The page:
-I think that, although close to hyperrealism, your works go beyond the photographic description of objects. How would you define your style? 

This is a question I am never asked, and so I am the one who has to come out in defense of myself, in this interview this is not the case. I don't like to be categorized in a particular style, the ones I listen to most are hyper-realistic, or photorealistic, for that matter, nothing is further from the truth. I think hyperrealism is too cold a term, which does not admit of mistakes or freedoms. It is true that in my work the similarity with reality is evident, but that is only a tool, I do not intend to create a work based on the perfection of the technique, it is not what I am looking for. I have the facility to show what I think, or what comes to my mind through oil painting, it's like a language. It's not the photographic capturing of an image on a canvas, I think that would be a mistake.  I wouldn't define my style then, I would define myself. I think I am a person with the gift of, through the technique of painting, making see and awaken emotions or reflections about what surrounds us, or once surrounded us. 

-The situation for a young artist who works from Cuba and wants to show his work to the world has improved in recent years. What are the difficulties you encounter? And what are the advantages?

Working from Cuba certainly has its difficulties, as well as its advantages.  The difficulties are many, the one I encounter most is the lack of art materials. The oils, the canvas, the varnishes, in Cuba it is impossible to find them. In that sense, I feel privileged, every time I go on a trip I buy some, although it is not very pleasant to ride on a plane with a 2-meter-long roll of canvas, but it is better than not having any. I say I'm privileged because I have that possibility, but the vast majority of Cuban artists doesn't, and Cuba is a country of artists. Here in Cuba there is a great advantage: even the least renowned artist can live from his art. It's a very good thing because when you start in this adventure you find many stumbling blocks. The beginning is always difficult, it's a stage where the young artist is very vulnerable to disappear, or to not even start and give up. But in Cuba there are many art schools, many community projects that can help get the young person back on track. Showing your work to the world is a matter of consistency and also a bit of luck, I think. In my case, I exhibited my third personal show in a gallery in Havana and a foreign gallery owner fell in love with my work, and so, little by little, I've made my way into this beautiful but complicated world of art. The situation, I think, from the artistic point of view in Cuba has improved, it has opened up a little more to the world, there are cultural exchanges, scholarships are granted, I am not saying that it is perfect, but it has improved. Even with the arrival of the internet, although late, I think artists have benefited from this too, they can now promote their work more easily. I think that yes, there has been an improvement, although much more can be done, we must not forget that we are Cubans, we live in a very particular country, a different country from the rest of the world, atypical I would say, but well, maybe there is our charm.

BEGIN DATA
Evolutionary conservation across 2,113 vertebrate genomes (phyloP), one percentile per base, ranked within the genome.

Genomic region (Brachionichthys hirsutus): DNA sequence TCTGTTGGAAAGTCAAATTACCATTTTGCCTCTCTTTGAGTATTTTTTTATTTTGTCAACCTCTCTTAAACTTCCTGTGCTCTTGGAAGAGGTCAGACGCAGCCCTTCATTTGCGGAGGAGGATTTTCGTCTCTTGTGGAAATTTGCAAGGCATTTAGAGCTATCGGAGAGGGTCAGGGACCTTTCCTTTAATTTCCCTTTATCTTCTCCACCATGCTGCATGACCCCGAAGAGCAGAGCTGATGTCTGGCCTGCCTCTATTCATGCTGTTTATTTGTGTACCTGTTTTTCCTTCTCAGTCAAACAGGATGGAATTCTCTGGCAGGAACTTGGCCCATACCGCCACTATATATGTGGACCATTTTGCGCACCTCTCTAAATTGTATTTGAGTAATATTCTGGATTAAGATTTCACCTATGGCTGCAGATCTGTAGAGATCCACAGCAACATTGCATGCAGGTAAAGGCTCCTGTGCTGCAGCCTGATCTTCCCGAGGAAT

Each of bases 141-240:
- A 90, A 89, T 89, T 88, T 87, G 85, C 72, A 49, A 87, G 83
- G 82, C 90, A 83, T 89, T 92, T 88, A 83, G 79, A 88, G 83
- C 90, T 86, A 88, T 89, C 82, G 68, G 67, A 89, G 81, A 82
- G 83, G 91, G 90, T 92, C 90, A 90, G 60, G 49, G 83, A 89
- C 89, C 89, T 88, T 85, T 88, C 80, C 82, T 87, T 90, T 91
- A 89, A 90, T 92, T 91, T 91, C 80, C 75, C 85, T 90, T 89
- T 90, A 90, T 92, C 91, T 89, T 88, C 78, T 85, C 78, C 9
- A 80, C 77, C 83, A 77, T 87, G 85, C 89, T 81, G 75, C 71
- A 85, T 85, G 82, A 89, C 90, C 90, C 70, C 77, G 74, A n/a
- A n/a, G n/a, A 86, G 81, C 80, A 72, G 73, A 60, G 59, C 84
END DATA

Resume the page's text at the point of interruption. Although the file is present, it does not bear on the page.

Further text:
-Thank you very much Onay for your words. We can announce that your next exhibition at the gallery will be in 2021. But we'll talk about that some other time.